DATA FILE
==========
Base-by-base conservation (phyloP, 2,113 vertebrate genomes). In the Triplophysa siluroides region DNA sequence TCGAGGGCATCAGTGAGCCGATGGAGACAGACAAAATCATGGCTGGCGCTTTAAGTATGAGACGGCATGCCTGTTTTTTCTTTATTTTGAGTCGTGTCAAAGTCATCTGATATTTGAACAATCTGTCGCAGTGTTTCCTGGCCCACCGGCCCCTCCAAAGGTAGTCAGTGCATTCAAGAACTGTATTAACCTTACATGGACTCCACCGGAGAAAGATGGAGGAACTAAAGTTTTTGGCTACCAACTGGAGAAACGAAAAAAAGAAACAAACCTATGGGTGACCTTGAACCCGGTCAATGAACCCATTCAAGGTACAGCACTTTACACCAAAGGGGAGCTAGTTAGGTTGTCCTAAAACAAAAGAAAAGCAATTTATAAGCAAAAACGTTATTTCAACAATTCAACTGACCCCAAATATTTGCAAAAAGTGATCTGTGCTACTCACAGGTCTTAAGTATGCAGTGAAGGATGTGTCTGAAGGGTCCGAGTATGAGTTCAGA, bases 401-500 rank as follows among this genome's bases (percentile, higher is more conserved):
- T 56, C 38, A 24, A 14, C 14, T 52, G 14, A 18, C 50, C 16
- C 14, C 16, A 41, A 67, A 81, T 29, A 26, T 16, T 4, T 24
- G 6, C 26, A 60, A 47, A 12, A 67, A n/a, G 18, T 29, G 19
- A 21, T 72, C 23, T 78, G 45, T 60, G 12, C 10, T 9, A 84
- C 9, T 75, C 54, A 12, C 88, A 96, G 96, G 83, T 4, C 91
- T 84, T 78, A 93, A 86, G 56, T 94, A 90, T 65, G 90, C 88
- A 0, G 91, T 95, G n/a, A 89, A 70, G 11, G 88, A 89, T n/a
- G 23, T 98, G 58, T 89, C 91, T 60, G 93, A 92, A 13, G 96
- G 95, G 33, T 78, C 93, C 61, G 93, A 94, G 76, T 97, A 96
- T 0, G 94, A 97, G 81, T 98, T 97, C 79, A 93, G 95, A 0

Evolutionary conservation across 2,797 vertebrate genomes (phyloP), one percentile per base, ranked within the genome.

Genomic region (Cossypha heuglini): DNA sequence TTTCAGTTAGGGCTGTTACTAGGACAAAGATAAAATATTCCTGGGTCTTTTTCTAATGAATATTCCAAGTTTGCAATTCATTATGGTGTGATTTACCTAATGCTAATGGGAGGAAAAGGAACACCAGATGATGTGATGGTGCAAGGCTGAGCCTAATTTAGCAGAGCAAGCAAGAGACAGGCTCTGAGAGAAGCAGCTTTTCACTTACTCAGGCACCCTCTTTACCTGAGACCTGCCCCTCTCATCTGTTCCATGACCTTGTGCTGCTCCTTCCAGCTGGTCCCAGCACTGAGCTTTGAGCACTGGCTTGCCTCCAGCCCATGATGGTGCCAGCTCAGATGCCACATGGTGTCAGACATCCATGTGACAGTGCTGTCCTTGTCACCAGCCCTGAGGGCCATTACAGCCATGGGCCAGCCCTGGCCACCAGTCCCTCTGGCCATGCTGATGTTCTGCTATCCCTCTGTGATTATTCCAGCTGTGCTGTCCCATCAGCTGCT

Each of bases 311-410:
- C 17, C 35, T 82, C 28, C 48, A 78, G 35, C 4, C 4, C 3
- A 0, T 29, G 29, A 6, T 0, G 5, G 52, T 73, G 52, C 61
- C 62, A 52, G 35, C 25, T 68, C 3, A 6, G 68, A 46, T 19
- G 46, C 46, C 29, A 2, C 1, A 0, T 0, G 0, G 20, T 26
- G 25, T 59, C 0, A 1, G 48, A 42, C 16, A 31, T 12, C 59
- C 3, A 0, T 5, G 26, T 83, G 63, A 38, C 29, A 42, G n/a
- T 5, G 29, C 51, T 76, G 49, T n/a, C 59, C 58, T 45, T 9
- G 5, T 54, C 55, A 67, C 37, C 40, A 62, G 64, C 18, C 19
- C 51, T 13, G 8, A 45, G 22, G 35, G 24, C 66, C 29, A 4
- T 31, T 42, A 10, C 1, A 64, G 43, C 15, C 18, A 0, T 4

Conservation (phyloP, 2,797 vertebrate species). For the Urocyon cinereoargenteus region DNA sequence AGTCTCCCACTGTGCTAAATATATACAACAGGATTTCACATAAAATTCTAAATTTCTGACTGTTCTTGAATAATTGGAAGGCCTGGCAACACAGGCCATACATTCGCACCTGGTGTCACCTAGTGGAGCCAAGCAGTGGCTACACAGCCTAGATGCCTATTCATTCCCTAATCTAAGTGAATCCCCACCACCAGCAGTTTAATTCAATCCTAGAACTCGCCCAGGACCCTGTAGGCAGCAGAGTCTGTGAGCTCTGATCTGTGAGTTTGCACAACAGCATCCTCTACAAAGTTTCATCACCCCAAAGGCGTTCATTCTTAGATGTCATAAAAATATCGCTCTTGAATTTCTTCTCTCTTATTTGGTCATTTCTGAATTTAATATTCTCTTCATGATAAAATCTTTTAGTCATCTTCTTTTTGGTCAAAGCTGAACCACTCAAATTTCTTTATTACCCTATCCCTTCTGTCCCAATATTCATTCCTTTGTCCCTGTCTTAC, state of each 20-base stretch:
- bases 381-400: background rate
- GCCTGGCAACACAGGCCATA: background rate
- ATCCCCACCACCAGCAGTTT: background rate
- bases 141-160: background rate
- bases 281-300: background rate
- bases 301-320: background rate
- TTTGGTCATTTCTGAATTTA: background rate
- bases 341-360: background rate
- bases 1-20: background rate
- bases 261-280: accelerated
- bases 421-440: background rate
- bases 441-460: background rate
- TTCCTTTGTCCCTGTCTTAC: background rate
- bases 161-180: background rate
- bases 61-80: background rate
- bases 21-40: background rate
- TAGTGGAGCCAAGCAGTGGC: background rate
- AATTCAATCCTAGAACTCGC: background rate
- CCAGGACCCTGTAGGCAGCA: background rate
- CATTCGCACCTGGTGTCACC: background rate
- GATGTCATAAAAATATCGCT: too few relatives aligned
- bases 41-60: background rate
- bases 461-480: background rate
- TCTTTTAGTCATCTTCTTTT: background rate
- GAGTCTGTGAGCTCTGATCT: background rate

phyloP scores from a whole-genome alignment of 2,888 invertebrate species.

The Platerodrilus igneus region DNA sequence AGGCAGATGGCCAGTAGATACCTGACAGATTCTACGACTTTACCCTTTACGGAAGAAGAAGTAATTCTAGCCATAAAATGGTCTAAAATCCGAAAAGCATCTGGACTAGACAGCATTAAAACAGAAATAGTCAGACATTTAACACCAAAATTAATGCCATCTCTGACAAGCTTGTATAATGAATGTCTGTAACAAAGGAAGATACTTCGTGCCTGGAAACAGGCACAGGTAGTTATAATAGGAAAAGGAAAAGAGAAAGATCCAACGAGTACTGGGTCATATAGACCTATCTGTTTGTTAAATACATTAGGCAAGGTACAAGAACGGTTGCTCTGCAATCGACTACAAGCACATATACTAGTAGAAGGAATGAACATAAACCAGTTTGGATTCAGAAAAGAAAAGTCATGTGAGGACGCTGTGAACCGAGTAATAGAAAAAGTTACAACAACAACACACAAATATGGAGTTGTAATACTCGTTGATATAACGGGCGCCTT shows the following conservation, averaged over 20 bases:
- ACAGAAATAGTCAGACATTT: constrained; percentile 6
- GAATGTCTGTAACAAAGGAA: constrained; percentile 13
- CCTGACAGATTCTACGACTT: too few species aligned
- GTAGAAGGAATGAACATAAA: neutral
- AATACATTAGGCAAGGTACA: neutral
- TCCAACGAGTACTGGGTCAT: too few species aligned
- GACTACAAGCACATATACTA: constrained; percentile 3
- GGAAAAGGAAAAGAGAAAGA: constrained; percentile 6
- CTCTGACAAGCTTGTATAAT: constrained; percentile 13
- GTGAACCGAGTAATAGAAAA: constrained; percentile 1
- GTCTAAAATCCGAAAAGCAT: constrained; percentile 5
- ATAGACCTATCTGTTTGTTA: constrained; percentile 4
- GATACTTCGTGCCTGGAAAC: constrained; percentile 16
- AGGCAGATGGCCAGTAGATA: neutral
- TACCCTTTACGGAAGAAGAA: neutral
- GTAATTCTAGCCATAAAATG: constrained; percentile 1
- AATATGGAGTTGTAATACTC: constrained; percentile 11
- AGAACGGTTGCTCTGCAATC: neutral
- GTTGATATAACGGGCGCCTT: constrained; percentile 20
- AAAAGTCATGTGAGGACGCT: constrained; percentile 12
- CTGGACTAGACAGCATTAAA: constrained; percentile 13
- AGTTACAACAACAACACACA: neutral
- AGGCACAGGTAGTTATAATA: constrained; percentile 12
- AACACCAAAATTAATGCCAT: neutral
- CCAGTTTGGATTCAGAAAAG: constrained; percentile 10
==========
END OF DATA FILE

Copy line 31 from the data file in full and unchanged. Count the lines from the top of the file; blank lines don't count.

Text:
- bases 301-320: background rate